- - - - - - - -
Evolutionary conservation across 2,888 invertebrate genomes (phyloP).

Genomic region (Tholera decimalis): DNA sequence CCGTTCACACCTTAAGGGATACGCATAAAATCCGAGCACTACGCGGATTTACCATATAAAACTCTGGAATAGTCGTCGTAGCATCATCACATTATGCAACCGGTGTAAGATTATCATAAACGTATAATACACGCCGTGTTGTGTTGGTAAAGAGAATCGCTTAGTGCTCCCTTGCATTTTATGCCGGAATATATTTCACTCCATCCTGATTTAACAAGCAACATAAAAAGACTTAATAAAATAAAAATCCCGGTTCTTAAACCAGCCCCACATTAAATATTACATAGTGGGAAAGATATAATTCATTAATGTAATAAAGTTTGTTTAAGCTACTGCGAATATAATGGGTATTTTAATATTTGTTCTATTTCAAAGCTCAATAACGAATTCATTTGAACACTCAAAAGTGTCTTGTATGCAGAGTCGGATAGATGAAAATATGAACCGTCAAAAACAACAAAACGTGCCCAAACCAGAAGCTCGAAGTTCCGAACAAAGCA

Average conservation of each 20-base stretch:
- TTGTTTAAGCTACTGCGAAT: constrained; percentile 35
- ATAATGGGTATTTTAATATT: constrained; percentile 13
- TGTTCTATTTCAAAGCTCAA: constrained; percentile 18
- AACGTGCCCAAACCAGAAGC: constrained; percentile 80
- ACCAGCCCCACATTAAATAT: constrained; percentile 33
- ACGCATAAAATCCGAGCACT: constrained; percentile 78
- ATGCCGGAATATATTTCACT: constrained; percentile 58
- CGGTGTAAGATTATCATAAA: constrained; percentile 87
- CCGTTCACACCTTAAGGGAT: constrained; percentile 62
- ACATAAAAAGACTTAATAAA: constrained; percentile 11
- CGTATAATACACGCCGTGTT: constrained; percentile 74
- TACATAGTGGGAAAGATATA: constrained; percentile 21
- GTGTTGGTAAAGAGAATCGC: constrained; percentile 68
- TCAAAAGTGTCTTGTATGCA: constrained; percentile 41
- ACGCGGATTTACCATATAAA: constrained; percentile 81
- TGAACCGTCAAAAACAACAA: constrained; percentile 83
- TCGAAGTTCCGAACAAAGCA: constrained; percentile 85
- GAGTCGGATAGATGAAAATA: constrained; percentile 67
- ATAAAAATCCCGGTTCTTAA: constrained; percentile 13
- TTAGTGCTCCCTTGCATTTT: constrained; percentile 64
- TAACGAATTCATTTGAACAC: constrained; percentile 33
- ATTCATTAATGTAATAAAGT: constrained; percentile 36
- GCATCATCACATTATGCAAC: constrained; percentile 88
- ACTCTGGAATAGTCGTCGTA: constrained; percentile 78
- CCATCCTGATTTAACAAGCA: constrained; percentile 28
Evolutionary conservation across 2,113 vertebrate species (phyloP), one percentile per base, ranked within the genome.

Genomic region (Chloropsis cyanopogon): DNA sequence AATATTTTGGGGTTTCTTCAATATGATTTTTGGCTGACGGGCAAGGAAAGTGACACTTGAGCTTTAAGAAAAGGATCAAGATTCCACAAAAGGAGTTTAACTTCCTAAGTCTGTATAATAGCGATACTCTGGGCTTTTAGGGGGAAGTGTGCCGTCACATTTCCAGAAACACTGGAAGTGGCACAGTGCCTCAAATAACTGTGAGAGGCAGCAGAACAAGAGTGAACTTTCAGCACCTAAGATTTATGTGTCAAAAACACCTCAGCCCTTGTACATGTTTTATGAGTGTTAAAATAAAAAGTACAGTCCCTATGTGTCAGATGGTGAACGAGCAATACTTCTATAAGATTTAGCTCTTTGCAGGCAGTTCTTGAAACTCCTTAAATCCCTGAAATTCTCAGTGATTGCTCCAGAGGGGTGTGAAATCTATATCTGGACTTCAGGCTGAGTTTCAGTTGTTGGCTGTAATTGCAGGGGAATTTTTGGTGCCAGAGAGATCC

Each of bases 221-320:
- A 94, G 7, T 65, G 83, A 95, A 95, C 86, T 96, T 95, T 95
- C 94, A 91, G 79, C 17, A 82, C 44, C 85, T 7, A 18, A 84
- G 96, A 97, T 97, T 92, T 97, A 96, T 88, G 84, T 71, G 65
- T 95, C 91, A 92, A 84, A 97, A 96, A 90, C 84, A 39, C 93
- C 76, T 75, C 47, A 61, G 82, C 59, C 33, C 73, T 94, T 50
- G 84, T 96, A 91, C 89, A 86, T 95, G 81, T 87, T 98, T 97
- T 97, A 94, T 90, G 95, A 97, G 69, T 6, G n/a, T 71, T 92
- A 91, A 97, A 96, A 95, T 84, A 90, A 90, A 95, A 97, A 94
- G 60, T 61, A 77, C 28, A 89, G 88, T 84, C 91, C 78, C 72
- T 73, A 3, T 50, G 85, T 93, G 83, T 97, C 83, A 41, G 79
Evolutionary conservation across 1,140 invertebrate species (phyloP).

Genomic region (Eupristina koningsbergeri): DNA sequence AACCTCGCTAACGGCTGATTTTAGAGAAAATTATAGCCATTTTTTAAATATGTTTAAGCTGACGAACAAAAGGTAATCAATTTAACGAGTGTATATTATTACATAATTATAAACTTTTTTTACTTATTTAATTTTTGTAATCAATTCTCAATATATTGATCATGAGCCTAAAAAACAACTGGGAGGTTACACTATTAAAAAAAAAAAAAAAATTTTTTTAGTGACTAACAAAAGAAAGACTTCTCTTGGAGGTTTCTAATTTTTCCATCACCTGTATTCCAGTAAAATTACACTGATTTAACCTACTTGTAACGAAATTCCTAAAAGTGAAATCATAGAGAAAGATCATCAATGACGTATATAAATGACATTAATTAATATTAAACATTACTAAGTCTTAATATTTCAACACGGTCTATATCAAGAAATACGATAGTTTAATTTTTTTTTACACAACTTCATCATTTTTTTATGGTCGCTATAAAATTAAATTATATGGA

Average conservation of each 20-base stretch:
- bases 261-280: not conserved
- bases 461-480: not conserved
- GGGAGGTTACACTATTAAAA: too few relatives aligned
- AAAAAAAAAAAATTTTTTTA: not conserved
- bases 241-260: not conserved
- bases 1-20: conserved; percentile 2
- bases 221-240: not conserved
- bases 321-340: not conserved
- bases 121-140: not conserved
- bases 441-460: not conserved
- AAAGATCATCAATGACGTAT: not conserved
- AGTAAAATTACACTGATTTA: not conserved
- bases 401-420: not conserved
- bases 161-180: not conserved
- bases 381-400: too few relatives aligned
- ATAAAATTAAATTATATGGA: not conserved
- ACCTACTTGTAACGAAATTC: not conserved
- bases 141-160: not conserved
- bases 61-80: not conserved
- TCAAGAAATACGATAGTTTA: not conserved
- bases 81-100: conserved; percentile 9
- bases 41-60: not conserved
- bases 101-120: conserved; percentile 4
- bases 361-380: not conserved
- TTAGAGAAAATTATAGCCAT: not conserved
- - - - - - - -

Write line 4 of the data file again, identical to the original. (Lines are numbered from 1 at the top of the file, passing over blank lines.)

- TTGTTTAAGCTACTGCGAAT: constrained; percentile 35